Does the unit in the Shin Bet focusing on Jewish extremism receive enough support? Peri thinks that it has the ability to gather intelligence.
“The [Shin Bet] knows who are probably involved, but they are facing trouble in making this intelligence effective evidence in the court.” For instance, Meir Ettinger was arrested on August 3 by the Shin Bet and questioned for involvement in a Jewish extremist organization.
From Peri’s perspective it is more difficult to stop Jewish terrorists before they strike, because “the Jewish sector is much more aware of the methods of democratic intelligence gathering.”
He sees them as part of a network sometimes backed by politicians or people who want their acts to have a political effect.
“The aim is to prevent such intentions in advance and not after they are happening, but it is not easy, because Israelis are moving freely all over the [Palestinian] territories, some of them live near the places they want to hit and live in close circles. They are open to the people around them, and in order to penetrate such groups it is complicated.”
When it comes to awareness of the Shin Bet’s methods, the press has reported on the interrogation techniques used against men like Pearlman; websites such as Arutz 7 publish stories about Shin Bet agents allegedly infiltrating communities like Esh Kodesh in the West Bank.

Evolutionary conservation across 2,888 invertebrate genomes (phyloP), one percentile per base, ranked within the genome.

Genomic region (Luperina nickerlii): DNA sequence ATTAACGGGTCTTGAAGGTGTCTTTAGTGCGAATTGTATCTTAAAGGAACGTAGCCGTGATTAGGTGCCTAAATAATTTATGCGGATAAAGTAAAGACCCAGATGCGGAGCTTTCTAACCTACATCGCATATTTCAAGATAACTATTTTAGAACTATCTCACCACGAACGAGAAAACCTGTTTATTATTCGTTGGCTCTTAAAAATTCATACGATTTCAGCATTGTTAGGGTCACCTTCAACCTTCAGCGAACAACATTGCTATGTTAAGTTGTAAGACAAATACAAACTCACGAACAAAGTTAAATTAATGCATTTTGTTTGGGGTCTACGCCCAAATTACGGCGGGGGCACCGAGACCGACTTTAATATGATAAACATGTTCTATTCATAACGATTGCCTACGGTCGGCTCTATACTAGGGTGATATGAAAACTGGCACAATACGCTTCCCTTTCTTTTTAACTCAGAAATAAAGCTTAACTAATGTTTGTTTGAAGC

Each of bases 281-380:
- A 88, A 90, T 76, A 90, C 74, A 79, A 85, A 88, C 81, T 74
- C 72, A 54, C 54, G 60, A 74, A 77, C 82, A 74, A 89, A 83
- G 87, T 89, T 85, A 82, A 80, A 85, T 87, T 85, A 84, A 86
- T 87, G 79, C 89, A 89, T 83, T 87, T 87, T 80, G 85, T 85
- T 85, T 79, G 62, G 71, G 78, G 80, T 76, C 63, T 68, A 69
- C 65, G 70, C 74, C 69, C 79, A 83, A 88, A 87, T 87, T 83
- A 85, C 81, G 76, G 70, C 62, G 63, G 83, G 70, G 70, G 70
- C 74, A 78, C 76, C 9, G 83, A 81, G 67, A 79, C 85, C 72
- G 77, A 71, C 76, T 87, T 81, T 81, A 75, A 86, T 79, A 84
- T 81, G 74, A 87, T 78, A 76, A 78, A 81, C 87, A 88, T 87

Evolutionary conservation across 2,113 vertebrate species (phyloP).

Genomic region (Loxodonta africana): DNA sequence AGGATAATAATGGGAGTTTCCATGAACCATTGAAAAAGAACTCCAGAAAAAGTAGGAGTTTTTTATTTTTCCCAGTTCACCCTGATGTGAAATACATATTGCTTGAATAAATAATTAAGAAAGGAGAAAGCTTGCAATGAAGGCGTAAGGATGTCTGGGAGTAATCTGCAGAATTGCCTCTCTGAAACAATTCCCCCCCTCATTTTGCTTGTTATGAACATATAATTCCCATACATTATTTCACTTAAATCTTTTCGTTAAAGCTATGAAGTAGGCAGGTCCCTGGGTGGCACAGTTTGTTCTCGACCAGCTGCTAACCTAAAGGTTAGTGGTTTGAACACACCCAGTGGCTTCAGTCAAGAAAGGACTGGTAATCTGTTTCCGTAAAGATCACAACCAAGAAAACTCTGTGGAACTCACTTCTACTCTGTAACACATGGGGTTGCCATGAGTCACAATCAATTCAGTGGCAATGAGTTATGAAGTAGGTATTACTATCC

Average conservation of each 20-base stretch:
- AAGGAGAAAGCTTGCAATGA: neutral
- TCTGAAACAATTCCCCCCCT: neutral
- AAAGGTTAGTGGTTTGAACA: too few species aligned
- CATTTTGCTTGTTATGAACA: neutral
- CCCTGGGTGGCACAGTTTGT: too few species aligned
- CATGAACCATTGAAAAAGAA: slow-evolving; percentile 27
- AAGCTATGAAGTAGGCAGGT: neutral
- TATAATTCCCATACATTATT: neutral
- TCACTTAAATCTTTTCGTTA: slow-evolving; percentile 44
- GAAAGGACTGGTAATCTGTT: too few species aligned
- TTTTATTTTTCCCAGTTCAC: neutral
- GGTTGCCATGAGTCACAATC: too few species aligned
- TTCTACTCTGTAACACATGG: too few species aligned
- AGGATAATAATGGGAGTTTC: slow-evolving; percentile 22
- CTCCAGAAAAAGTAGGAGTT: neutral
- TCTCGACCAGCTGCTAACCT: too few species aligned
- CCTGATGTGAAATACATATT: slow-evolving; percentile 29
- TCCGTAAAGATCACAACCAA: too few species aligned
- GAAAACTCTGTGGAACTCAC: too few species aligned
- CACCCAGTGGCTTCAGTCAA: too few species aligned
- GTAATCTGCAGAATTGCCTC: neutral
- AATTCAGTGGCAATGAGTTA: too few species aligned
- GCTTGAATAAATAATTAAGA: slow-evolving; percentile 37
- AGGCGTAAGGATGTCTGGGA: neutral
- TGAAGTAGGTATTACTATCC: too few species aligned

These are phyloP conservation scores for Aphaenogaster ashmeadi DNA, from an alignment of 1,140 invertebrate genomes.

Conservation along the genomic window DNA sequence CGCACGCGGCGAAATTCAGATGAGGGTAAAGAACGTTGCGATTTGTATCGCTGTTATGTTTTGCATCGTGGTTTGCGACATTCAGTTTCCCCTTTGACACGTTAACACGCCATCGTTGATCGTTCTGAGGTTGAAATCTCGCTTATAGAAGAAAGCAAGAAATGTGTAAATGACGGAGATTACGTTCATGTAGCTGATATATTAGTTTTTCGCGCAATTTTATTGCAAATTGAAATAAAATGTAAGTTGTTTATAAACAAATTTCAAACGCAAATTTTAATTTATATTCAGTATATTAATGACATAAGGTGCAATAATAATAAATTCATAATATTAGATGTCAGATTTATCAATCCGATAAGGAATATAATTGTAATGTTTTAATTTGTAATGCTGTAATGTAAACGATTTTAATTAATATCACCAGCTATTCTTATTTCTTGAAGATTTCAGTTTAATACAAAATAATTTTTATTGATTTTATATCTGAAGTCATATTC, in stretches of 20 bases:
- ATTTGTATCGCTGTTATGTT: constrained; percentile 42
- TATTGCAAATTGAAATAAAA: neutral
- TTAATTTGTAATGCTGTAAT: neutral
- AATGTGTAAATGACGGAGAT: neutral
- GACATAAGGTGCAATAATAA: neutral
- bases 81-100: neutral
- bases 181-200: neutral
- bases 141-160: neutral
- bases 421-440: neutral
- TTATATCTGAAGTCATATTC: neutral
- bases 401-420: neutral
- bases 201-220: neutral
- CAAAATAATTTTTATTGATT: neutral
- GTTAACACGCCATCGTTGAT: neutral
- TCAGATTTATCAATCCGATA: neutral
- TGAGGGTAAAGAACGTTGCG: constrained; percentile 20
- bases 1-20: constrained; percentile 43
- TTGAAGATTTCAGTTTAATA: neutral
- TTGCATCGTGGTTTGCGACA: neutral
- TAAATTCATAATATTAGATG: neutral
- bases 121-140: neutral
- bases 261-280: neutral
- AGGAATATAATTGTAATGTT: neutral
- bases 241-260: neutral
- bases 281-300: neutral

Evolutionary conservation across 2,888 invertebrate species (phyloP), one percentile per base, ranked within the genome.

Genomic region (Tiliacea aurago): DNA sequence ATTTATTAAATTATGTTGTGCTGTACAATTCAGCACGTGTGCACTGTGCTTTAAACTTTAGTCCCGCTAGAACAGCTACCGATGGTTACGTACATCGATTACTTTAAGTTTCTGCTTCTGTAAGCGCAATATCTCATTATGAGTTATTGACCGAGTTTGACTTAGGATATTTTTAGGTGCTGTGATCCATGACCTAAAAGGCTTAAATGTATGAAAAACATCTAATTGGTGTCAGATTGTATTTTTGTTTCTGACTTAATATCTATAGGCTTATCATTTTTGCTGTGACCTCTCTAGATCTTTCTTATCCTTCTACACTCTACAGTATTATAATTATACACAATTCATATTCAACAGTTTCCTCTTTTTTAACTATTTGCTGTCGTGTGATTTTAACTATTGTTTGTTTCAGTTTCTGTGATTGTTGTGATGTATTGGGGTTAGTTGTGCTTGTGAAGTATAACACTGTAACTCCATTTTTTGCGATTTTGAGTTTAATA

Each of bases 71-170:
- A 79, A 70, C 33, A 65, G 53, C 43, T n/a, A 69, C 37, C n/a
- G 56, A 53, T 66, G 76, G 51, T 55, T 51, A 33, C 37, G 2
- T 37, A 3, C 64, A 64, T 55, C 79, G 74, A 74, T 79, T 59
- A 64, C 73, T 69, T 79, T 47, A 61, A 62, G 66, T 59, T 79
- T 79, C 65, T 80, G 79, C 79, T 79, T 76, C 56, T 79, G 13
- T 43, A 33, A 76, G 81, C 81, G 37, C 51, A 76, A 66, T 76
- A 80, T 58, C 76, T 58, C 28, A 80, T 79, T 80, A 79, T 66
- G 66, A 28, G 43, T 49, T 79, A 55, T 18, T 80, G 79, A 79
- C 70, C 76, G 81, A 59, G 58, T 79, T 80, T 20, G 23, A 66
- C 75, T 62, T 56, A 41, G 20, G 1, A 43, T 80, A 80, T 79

Peri is more nuanced on the issue of whether the presence of Jewish communities in the West Bank is the problem.
“The way settlers behave or [are] treating Palestinians is a big issue; it creates an atmosphere of intolerance and hate; but only on the level of atmosphere. It is not the main, last reason…. I blame the politicians and atmosphere; I don’t want to say rabbis [are to blame for Jewish terrorism], because there is no proof they are behind it. There is a dangerous increase and we should take all means to stop it. And we should treat those individuals as terrorists, Jews or Palestinians.”
When it comes to administrative detention, he describes it as an unfavorable method to use.
“Sometimes when you have intelligence or it is almost impossible to bring to court, administrative measures are efficient, and we did it in the past, but we faced difficulties in doing it again; but it wasn’t approved by the Justice or Defense ministries.”
He argues for using it only in specific cases, not often.
AYALON, A former admiral in the Israel Navy and one of the founders of a movement in 2009 to promote a twostate solution, has a precise view of the challenge Israel faces.
“It is important to say that although people say they killed one child [in Duma], the intent was to kill seven children and four adults.”
Neighbor Emam Dawabsha’s family happened to be away the night of the arson, but it is likely they would have been wounded or killed in the attack as well. This comes on top of some 40 other occurrences, and Ayalon notes that in the recent arson attacks they have not prosecuted anyone except relating to the church attack.
Ayalon points out that the prime minister has not done enough to define it as terrorism.
“I think the problem is that it is not the same dozens of people, a few solitary individuals, who were involved in political acts or to undermine the government; they wanted to kill and murder and burn on the way. But the problem in our society is that it was given legitimacy or empathy and to understand the reasons. The problem is not with the small minority of dozens or very few hundred who choose to use violence; the problem is with the society around them and atmosphere,” he says.